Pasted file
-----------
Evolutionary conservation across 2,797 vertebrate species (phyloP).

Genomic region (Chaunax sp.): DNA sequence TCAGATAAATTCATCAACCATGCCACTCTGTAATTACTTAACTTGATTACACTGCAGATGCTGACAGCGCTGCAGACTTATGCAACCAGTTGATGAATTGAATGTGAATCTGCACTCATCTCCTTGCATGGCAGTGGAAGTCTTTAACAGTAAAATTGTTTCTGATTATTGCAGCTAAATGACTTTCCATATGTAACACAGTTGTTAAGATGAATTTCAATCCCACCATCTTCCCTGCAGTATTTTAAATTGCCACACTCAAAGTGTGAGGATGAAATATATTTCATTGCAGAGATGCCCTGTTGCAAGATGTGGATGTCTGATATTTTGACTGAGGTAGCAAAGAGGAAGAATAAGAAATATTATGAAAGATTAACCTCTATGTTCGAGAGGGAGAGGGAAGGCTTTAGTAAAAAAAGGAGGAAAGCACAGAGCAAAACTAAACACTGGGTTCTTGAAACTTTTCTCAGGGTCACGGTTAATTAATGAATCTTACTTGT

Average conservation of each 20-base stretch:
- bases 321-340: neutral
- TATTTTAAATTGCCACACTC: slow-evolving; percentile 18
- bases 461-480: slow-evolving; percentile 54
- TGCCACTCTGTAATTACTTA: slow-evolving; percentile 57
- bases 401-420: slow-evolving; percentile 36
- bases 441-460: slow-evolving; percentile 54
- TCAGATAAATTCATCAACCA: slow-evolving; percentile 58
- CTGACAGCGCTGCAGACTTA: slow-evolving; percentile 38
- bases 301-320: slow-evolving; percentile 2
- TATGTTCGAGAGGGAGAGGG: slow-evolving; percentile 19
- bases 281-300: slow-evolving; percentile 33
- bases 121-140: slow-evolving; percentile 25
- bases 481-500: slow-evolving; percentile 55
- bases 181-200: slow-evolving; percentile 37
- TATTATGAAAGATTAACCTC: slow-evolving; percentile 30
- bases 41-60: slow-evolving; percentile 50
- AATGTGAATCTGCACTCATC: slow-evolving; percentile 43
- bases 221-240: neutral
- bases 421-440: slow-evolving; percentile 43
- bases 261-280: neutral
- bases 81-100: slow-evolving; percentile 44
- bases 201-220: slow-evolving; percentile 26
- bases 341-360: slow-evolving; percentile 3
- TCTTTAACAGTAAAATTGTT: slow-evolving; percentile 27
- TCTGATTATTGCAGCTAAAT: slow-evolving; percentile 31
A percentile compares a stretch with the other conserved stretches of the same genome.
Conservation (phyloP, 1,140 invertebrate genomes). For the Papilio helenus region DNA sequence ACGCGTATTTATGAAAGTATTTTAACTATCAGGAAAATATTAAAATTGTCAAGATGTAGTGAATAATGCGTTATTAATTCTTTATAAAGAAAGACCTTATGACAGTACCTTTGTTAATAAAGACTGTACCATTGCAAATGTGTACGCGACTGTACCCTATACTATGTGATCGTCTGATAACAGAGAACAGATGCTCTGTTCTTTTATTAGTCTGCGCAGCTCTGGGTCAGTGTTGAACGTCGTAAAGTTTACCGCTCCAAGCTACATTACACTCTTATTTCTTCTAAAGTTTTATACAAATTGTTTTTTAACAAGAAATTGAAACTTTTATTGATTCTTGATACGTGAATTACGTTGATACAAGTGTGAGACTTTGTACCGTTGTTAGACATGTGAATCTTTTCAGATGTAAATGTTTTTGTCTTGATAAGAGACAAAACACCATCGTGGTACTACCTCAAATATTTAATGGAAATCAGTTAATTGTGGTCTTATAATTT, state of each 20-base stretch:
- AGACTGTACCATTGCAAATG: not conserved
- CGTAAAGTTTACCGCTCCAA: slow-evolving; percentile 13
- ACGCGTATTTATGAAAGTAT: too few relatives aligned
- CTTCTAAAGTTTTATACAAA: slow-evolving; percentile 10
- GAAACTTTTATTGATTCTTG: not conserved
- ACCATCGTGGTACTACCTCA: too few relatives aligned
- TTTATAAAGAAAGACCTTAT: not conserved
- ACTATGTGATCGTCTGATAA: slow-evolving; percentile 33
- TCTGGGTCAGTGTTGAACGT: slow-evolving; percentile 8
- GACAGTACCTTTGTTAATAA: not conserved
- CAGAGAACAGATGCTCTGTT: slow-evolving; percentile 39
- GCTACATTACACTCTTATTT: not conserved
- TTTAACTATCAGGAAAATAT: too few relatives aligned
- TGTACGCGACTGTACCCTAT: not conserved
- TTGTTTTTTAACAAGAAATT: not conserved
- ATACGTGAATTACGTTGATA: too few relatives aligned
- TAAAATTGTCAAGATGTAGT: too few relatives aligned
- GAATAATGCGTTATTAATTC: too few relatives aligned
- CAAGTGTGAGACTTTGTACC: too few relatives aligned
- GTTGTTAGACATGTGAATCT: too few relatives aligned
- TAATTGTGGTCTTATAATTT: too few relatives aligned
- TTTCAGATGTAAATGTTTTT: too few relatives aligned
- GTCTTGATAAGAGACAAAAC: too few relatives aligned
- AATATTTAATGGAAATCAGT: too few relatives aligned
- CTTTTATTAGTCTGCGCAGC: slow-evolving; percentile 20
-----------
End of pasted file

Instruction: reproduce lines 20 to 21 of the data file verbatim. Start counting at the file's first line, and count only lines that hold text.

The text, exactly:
- AATGTGAATCTGCACTCATC: slow-evolving; percentile 43
- bases 221-240: neutral